Service and support are typically not among the main factors considered when selecting a vendor. However, these are often the key drivers of satisfaction with an e-learning product or project. A vendor’s level of service may be tied to its available resources or its number of customers. Many e-learning professionals who have selected smaller vendors have told us they receive an extremely high level of service and personal attention.
Service may also be a value that some vendors, regardless of size, internalize more than others. For example, the United Nations Development Programme group (UNDP) has found outstanding service from many of its offshore suppliers. A Technical Specialist at the UNDP’s Learning Resources commented that their partners in Asia will “bend over backwards” to get things done and have managed to turn around requests in a day that would have taken other firms a week to complete.
Many of the large offshore companies maintain U.S. offices to provide better service and support to clients at a local level. This convenience helps facilitate communications and enables quick face-to-face meetings. An “onshore” project model (described in the Making it Work section) can also be used effectively to improve communications and the level of service.
Vendor review process
After narrowing down your vendor list to a few candidates, conduct a formal vendor review, including all key stakeholders in your organization. It is best to meet with vendors in person, either at your office or theirs. Some training executives stress the importance of visiting the partner at their overseas headquarters or where the work will be performed. Many times, the final decision of whether to work with someone comes down to “likeability”—do you trust and want to work with these people? The best way to assess this is to meet them in person and look at first-hand how they do business.
One company we interviewed conducts an extensive vendor review process annually to select its offshore partners. This process could be used as a model for other companies. Here is how it works.
At the end of the vendor review process, you may decide select one vendor (“sole source”) or multiple vendors. Investing in multiple partnerships is advantageous when the workload is too much for one vendor or when vendors have different strengths or core competencies. One company we interviewed works with three vendors, one in India, one in Canada and the third in the U.S. The company likes to get fresh perspectives and finds a higher degree of creativity in its course development by working with multiple partners.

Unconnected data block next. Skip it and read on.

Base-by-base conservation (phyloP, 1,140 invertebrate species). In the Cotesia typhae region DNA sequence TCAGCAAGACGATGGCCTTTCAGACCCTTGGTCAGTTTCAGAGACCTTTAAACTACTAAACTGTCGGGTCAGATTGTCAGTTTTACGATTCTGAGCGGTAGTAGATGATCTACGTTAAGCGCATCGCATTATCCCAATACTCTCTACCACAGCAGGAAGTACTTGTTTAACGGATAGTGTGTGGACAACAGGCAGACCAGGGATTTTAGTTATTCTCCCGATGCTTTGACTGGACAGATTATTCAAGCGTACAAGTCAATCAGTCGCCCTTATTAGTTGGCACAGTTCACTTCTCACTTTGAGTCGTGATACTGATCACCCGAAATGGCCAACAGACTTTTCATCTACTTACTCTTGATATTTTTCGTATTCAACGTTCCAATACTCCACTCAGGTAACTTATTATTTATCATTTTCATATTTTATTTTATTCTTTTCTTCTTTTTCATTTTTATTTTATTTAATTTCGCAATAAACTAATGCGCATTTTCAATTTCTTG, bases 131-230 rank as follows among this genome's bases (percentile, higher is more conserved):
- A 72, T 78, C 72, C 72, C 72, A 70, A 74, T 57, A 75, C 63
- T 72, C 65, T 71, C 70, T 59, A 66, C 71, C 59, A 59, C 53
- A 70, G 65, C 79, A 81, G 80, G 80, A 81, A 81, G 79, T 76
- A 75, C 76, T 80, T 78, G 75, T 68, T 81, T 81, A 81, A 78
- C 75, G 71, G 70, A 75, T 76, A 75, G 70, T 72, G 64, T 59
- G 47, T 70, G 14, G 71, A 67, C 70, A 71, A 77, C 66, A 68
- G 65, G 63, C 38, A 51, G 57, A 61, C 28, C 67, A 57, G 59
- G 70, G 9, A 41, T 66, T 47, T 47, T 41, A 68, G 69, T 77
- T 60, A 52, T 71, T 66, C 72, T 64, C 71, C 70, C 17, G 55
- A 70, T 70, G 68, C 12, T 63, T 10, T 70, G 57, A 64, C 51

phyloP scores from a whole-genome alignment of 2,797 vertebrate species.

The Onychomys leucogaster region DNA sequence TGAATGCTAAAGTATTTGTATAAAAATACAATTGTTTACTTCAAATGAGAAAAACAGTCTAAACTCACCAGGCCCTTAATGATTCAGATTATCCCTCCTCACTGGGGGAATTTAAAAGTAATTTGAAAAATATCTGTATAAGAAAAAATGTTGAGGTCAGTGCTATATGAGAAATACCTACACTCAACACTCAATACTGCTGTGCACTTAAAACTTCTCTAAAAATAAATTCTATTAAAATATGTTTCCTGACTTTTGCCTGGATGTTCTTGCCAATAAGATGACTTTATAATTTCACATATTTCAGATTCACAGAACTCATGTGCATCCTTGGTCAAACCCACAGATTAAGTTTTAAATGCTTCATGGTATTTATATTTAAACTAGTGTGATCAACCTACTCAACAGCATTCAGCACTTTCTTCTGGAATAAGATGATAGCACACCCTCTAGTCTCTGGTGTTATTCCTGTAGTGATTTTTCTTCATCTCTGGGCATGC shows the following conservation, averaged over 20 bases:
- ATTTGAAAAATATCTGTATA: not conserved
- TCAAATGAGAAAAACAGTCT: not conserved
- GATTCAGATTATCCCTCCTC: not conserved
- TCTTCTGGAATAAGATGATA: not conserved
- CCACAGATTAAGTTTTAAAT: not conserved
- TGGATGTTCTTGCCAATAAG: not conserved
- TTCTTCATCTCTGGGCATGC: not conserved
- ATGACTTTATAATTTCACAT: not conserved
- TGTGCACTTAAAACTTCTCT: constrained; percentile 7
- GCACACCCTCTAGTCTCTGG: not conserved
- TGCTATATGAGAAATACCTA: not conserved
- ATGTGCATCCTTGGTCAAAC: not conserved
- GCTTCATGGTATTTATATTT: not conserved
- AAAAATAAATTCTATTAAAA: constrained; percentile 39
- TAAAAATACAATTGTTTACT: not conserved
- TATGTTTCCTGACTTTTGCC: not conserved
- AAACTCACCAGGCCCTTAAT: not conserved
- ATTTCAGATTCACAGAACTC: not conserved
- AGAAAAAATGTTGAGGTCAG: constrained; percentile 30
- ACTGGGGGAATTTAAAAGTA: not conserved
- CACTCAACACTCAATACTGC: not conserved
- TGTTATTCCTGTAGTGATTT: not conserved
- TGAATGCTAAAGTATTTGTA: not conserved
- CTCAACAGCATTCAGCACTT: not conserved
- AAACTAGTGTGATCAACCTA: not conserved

These are the advantages of selecting multiple vendors. But be wary of trying to maintain too many relationships simultaneously. The economies of scale and time needed to transfer knowledge can be maximized with one, or at most a few, partnerships.
Signing the contract
As with any business relationship, contractual details must be carefully crafted to protect the interests of both client and supplier. Here are some considerations when drafting the vendor contract:
Clearly define metrics for success and failure for both the company and offshore vendor. Establish checkpoints throughout the project, and define escalation processes if the project goes off track.
Develop a performance-based incentive structure, including metrics for acceptability. Incentives may be based on the project schedule, with penalties if the project falls behind due to vendor errors, or quality metrics. Alternatively, a bonus structure may be put in place for early delivery or exceptional quality.
If possible, establish fixed pricing by the project or course hour (for the finished course), rather than pricing by the hour. This will help you to better predict costs.
Address intellectual property and privacy issues. These are not uniformly understood and adhered to around the world, and should be clearly spelled out and understood.
For the worst case scenario, define exit clauses that address responsibility for documents, transfer of knowledge, and intellectual property rights.
The widespread use of the Internet and telephony technology makes it relatively easy to communicate across continents. These trends are helping more organizations to offshore business functions to improve their efficiency and focus. Outsourcing is nothing new for training organizations. Most training groups have been outsourcing content, delivery, and content development for years and, more recently, have moved toward outsourcing technology operations and support functions.
Managing an offshore project can prove to be tricky, however. Without discipline for managing these projects, a company can squander the costs it had hoped to gain.
For more advice on making the most of offshoring, read the full report "Offshoring E-Learning: What Works®" at www.bersin.com.
Published: November 2005